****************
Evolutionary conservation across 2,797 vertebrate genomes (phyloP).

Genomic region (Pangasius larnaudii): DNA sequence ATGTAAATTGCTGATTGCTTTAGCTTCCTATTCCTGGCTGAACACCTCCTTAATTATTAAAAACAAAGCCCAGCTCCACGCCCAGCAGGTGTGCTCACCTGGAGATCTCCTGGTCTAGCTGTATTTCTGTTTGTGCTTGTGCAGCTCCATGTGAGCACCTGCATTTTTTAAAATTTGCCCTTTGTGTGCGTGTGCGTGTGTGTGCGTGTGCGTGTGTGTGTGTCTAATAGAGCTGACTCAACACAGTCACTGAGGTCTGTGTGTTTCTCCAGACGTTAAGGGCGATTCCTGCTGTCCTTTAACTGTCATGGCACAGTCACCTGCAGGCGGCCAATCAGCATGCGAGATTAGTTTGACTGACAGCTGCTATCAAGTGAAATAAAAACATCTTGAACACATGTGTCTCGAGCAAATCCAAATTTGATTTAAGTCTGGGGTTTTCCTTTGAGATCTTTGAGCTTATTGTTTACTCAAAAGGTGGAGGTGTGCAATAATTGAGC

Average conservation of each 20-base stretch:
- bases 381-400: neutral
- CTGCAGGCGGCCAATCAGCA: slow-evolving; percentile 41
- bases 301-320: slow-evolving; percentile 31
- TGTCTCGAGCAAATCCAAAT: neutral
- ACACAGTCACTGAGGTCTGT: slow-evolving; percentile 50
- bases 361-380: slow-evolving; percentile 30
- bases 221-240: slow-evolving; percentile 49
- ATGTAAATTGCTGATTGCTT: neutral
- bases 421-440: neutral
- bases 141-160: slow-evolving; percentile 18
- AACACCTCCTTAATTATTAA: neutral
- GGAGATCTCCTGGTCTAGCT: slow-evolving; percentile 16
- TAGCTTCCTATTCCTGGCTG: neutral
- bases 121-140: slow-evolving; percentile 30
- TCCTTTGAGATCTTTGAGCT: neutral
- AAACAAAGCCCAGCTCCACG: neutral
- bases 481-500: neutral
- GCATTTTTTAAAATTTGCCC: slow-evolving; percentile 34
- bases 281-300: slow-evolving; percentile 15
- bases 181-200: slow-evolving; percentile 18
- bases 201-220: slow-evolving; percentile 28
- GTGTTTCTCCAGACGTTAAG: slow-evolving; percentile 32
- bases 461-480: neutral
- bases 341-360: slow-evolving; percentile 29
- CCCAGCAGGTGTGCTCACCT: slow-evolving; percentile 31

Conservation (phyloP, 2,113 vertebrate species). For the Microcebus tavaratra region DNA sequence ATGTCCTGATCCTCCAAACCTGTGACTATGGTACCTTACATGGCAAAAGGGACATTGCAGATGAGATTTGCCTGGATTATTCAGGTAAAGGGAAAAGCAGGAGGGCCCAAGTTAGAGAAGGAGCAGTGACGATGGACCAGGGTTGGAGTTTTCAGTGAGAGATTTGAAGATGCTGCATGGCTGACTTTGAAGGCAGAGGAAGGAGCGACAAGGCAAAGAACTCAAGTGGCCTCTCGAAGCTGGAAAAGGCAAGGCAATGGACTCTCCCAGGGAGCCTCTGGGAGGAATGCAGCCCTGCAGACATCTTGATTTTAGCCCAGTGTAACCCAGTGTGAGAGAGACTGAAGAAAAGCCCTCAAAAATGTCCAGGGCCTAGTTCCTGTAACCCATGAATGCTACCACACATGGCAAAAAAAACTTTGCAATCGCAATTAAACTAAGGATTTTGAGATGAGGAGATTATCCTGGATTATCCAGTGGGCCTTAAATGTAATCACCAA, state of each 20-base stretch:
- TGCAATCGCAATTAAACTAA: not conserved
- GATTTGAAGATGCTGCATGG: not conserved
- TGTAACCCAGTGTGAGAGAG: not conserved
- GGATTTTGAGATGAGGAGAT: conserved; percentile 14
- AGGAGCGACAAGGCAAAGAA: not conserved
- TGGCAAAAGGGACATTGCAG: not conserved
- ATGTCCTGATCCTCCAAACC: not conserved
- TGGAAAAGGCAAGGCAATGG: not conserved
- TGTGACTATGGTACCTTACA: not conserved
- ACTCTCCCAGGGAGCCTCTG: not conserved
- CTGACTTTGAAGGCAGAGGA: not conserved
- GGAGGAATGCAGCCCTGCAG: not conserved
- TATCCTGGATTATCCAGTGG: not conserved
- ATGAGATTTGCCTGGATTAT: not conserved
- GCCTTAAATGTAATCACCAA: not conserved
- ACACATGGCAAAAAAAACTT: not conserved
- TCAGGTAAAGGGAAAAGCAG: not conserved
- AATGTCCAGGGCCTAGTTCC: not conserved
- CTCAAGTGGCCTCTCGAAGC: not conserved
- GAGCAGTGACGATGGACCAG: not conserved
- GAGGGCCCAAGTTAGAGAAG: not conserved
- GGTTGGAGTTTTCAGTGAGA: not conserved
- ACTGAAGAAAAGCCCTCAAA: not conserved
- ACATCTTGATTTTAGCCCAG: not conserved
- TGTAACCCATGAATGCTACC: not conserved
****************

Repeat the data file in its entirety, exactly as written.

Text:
Evolutionary conservation across 2,797 vertebrate genomes (phyloP).

Genomic region (Pangasius larnaudii): DNA sequence ATGTAAATTGCTGATTGCTTTAGCTTCCTATTCCTGGCTGAACACCTCCTTAATTATTAAAAACAAAGCCCAGCTCCACGCCCAGCAGGTGTGCTCACCTGGAGATCTCCTGGTCTAGCTGTATTTCTGTTTGTGCTTGTGCAGCTCCATGTGAGCACCTGCATTTTTTAAAATTTGCCCTTTGTGTGCGTGTGCGTGTGTGTGCGTGTGCGTGTGTGTGTGTCTAATAGAGCTGACTCAACACAGTCACTGAGGTCTGTGTGTTTCTCCAGACGTTAAGGGCGATTCCTGCTGTCCTTTAACTGTCATGGCACAGTCACCTGCAGGCGGCCAATCAGCATGCGAGATTAGTTTGACTGACAGCTGCTATCAAGTGAAATAAAAACATCTTGAACACATGTGTCTCGAGCAAATCCAAATTTGATTTAAGTCTGGGGTTTTCCTTTGAGATCTTTGAGCTTATTGTTTACTCAAAAGGTGGAGGTGTGCAATAATTGAGC

Average conservation of each 20-base stretch:
- bases 381-400: neutral
- CTGCAGGCGGCCAATCAGCA: slow-evolving; percentile 41
- bases 301-320: slow-evolving; percentile 31
- TGTCTCGAGCAAATCCAAAT: neutral
- ACACAGTCACTGAGGTCTGT: slow-evolving; percentile 50
- bases 361-380: slow-evolving; percentile 30
- bases 221-240: slow-evolving; percentile 49
- ATGTAAATTGCTGATTGCTT: neutral
- bases 421-440: neutral
- bases 141-160: slow-evolving; percentile 18
- AACACCTCCTTAATTATTAA: neutral
- GGAGATCTCCTGGTCTAGCT: slow-evolving; percentile 16
- TAGCTTCCTATTCCTGGCTG: neutral
- bases 121-140: slow-evolving; percentile 30
- TCCTTTGAGATCTTTGAGCT: neutral
- AAACAAAGCCCAGCTCCACG: neutral
- bases 481-500: neutral
- GCATTTTTTAAAATTTGCCC: slow-evolving; percentile 34
- bases 281-300: slow-evolving; percentile 15
- bases 181-200: slow-evolving; percentile 18
- bases 201-220: slow-evolving; percentile 28
- GTGTTTCTCCAGACGTTAAG: slow-evolving; percentile 32
- bases 461-480: neutral
- bases 341-360: slow-evolving; percentile 29
- CCCAGCAGGTGTGCTCACCT: slow-evolving; percentile 31

Conservation (phyloP, 2,113 vertebrate species). For the Microcebus tavaratra region DNA sequence ATGTCCTGATCCTCCAAACCTGTGACTATGGTACCTTACATGGCAAAAGGGACATTGCAGATGAGATTTGCCTGGATTATTCAGGTAAAGGGAAAAGCAGGAGGGCCCAAGTTAGAGAAGGAGCAGTGACGATGGACCAGGGTTGGAGTTTTCAGTGAGAGATTTGAAGATGCTGCATGGCTGACTTTGAAGGCAGAGGAAGGAGCGACAAGGCAAAGAACTCAAGTGGCCTCTCGAAGCTGGAAAAGGCAAGGCAATGGACTCTCCCAGGGAGCCTCTGGGAGGAATGCAGCCCTGCAGACATCTTGATTTTAGCCCAGTGTAACCCAGTGTGAGAGAGACTGAAGAAAAGCCCTCAAAAATGTCCAGGGCCTAGTTCCTGTAACCCATGAATGCTACCACACATGGCAAAAAAAACTTTGCAATCGCAATTAAACTAAGGATTTTGAGATGAGGAGATTATCCTGGATTATCCAGTGGGCCTTAAATGTAATCACCAA, state of each 20-base stretch:
- TGCAATCGCAATTAAACTAA: not conserved
- GATTTGAAGATGCTGCATGG: not conserved
- TGTAACCCAGTGTGAGAGAG: not conserved
- GGATTTTGAGATGAGGAGAT: conserved; percentile 14
- AGGAGCGACAAGGCAAAGAA: not conserved
- TGGCAAAAGGGACATTGCAG: not conserved
- ATGTCCTGATCCTCCAAACC: not conserved
- TGGAAAAGGCAAGGCAATGG: not conserved
- TGTGACTATGGTACCTTACA: not conserved
- ACTCTCCCAGGGAGCCTCTG: not conserved
- CTGACTTTGAAGGCAGAGGA: not conserved
- GGAGGAATGCAGCCCTGCAG: not conserved
- TATCCTGGATTATCCAGTGG: not conserved
- ATGAGATTTGCCTGGATTAT: not conserved
- GCCTTAAATGTAATCACCAA: not conserved
- ACACATGGCAAAAAAAACTT: not conserved
- TCAGGTAAAGGGAAAAGCAG: not conserved
- AATGTCCAGGGCCTAGTTCC: not conserved
- CTCAAGTGGCCTCTCGAAGC: not conserved
- GAGCAGTGACGATGGACCAG: not conserved
- GAGGGCCCAAGTTAGAGAAG: not conserved
- GGTTGGAGTTTTCAGTGAGA: not conserved
- ACTGAAGAAAAGCCCTCAAA: not conserved
- ACATCTTGATTTTAGCCCAG: not conserved
- TGTAACCCATGAATGCTACC: not conserved